Publication Date


Document Type


First Advisor

Pitney, William A., 1965-

Degree Name

Ed.D. (Doctor of Education)


Department of Leadership, Educational Psychology and Foundations


Educational leadership||Elementary school teachers--Psychology||Work and family--Psychological aspects


Researchers have examined and generated literature on the interrole relationship between work and family domains. The overwhelming focus has been on work-family conflict (WFC). Literature suggests that occupation-specific studies are the next area for WFC research. Even though there is research regarding WFC, there is a need to examine this phenomenon within unstudied professions because the current models do not account for occupation-specific situations. This dissertation reports about the WFC experienced by elementary teachers. Its purpose was twofold: a) to examine the perceived levels of work-family conflict, and b) to explore the perceptions of work-family conflict among elementary teachers. This mixed-methods examination consisted of two phases. In Phase 1, elementary teachers (N = 176) were surveyed using an instrument developed by Netemeyer, Boles, & McMurrian. I selected participants with the highest and lowest levels of WFC to participate in Phase 2 (N = 13). Those participants completed a semi-structured interview and six e-mail journals. The participants in Phase 1 of this study did not show a statistical difference based on gender, tenure, or marital status. In addition, age did not correlate to higher levels of WFC among participants. Phase 2 participants identified working at home, schedule inflexibility, lack of pay, and parent expectations as antecedents that increased their levels of individual WFC. Also, the participants revealed they maintained balance between their personal and professional lives by utilizing social-support systems and coping strategies. Furthermore, elementary teachers described WFC influencing their teaching roles as mostly a result of perceived instructional interference due to role overload. These findings highlight several recommendations for future research and detail what teachers, administrators, and school boards can do to improve the WFC that elementary teachers perceive.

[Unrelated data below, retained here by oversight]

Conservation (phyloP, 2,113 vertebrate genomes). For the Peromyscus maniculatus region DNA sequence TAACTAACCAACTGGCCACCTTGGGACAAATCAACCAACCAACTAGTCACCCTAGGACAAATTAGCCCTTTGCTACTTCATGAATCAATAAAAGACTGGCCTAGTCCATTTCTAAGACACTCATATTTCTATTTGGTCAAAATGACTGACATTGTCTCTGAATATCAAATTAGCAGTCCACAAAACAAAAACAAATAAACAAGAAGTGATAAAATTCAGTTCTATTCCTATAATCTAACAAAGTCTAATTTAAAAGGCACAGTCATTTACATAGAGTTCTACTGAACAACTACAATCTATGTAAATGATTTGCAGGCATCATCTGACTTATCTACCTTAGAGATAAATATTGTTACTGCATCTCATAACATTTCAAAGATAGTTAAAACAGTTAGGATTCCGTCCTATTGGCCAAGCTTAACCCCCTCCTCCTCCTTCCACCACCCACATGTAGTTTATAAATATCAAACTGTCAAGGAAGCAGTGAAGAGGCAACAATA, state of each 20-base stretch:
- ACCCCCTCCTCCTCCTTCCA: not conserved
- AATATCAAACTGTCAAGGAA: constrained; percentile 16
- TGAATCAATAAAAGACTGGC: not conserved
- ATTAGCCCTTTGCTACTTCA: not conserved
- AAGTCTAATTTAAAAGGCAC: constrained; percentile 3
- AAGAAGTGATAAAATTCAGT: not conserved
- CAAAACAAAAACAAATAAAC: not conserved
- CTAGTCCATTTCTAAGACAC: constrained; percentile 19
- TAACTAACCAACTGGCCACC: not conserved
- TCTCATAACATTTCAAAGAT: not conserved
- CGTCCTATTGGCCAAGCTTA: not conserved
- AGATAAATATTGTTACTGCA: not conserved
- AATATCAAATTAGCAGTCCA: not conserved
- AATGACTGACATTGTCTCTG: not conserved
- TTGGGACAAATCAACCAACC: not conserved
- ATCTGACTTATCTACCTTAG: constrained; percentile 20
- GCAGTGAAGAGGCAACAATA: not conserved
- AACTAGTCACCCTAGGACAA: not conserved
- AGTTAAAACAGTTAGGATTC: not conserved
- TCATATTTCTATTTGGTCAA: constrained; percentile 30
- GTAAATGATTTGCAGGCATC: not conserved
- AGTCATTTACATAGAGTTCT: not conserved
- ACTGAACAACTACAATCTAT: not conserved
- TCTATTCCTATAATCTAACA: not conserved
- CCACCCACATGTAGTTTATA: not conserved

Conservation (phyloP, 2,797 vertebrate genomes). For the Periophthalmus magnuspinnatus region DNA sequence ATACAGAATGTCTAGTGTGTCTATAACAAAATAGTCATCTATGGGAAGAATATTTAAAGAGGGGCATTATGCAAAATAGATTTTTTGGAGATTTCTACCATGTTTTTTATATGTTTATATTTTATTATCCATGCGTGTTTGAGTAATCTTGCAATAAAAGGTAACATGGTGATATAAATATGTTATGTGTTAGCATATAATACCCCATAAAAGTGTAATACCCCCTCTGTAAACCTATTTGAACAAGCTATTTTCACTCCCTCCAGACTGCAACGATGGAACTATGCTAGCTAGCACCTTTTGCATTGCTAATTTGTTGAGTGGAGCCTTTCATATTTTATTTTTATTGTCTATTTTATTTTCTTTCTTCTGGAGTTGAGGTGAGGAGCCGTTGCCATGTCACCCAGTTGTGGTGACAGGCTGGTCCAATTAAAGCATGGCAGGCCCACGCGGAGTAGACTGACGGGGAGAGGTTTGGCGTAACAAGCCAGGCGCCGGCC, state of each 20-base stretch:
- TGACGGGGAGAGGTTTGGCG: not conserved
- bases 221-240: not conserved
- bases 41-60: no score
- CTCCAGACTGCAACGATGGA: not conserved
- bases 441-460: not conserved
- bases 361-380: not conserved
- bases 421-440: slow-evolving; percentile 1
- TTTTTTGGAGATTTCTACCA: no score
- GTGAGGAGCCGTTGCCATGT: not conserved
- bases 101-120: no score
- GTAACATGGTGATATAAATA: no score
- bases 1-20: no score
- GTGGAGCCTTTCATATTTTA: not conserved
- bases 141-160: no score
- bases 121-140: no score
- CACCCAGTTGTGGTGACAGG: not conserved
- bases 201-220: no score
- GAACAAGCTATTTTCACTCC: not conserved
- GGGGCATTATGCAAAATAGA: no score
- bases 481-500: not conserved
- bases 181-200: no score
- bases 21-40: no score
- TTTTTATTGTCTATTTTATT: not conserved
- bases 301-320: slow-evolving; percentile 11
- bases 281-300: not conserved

Advisors: William Pitney.||Committee members: Mary Beth Henning; Elizabeth Wilkins.


172 pages




Northern Illinois University

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